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Definition of "all" [all]

  • Being or representing the entire or total number, amount, or quantity: All the windows are open. Deal all the cards. See Synonyms at whole. (adjective)
  • Constituting, being, or representing the total extent or the whole: all Christendom. (adjective)
  • Being the utmost possible of: argued the case in all seriousness. (adjective)
  • Every: got into all manner of trouble. (adjective)
  • Any whatsoever: beyond all doubt. (adjective)
  • The whole quantity or amount of; totality of; every one of a class (determiner)

American Heritage(R) Dictionary of the English Language, Fifth Edition. Copyright (c) 2011 by Houghton Mifflin Harcourt Publishing Company. Published by Houghton Mifflin Harcourt Publishing Company. All rights reserved.

  • (as pronoun; functioning as sing or plural) (determiner)
  • (in combination with a noun used as a modifier) (determiner)
  • The greatest possible (determiner)
  • Any whatever (determiner)
  • (in scores of games) apiece; each (adverb)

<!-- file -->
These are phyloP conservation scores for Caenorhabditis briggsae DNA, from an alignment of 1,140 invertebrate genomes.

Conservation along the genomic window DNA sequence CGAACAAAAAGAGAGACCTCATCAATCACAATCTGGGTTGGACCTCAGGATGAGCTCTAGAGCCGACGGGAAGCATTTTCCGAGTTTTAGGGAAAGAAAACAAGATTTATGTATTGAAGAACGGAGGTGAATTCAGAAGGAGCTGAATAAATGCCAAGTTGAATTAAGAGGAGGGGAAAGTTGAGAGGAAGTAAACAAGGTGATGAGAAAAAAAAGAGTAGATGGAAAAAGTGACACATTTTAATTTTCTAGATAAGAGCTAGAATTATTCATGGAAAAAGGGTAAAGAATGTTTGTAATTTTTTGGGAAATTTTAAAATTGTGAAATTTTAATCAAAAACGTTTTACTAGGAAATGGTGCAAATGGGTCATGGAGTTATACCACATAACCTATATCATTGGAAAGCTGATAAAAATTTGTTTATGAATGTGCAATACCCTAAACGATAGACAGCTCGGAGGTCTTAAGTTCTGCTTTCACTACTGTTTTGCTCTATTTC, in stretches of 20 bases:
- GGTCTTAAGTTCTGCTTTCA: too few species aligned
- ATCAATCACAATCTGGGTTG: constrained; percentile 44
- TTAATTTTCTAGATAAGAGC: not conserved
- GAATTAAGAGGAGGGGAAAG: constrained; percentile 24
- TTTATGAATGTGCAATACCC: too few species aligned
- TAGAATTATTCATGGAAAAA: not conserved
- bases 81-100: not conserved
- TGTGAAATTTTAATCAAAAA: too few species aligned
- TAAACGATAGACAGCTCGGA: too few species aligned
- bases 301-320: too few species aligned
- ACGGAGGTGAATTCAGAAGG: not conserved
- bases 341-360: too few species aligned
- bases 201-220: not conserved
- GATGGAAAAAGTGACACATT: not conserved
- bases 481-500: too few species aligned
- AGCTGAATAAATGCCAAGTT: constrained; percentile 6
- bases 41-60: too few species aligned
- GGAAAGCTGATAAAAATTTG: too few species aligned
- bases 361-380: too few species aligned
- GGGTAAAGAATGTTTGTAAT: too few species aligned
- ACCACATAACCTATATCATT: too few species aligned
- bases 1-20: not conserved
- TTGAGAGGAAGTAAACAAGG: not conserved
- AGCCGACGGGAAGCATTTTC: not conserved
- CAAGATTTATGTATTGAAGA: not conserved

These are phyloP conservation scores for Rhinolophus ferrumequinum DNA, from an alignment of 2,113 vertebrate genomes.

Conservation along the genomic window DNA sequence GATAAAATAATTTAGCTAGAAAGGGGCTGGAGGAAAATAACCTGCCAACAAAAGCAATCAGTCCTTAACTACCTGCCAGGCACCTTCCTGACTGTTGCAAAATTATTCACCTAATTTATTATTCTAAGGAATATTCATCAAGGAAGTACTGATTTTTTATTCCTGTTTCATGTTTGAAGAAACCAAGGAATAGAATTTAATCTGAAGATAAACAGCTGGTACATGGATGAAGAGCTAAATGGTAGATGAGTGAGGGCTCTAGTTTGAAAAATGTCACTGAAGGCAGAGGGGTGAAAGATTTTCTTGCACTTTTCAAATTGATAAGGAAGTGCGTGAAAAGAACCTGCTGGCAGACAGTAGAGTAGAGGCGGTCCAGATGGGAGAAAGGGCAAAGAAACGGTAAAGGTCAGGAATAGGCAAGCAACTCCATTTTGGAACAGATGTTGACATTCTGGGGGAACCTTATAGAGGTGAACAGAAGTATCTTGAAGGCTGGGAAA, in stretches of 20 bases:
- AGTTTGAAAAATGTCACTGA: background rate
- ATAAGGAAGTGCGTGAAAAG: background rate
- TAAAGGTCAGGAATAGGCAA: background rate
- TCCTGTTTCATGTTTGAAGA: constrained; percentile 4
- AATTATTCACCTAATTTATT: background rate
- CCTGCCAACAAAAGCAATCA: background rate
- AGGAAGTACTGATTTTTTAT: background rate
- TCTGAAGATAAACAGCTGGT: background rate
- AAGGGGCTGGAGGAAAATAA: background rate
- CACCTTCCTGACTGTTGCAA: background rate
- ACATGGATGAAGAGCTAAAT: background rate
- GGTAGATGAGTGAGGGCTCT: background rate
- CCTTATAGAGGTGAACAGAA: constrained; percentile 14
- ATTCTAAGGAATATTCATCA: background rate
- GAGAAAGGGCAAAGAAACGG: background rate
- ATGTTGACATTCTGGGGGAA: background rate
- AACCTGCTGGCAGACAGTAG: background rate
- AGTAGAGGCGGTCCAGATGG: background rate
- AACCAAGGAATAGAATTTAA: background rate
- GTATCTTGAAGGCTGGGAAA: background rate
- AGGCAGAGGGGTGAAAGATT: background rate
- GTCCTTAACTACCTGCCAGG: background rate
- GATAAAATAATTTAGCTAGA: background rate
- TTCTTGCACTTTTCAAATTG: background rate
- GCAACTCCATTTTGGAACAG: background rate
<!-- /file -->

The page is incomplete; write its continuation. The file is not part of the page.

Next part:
• Completely (adverb)
  • (one's) complete effort or interest (noun)
  • Totality or whole (noun)

www.Collinsdictionary.com (c) HarperCollins Publishers Ltd 2016

Use "all" in a sentence
  • "We all know that when we say "Men are animals," a form wholly unquantified in phrase, we speak of _all_ men, but not of all animals: it is _some or all_, some may be all for aught the proposition says."
  • "Also, the universities should be allowed to offer as many scholarships as they want — but the caveat is that the entering players *all* are in the upper 50% of the class with SAT and GPA, and not simply the average of all the sports, etc."
  • "Cue to last fall, when all the apartment owners in the low rise buildings on the North Road side found out that the big concrete beams of the guideway would cut 50% of their view on the 2nd floor and all of it on the 3rd floor…not to mention that the resale value will go down a lot..all of a sudden a tram looked good.."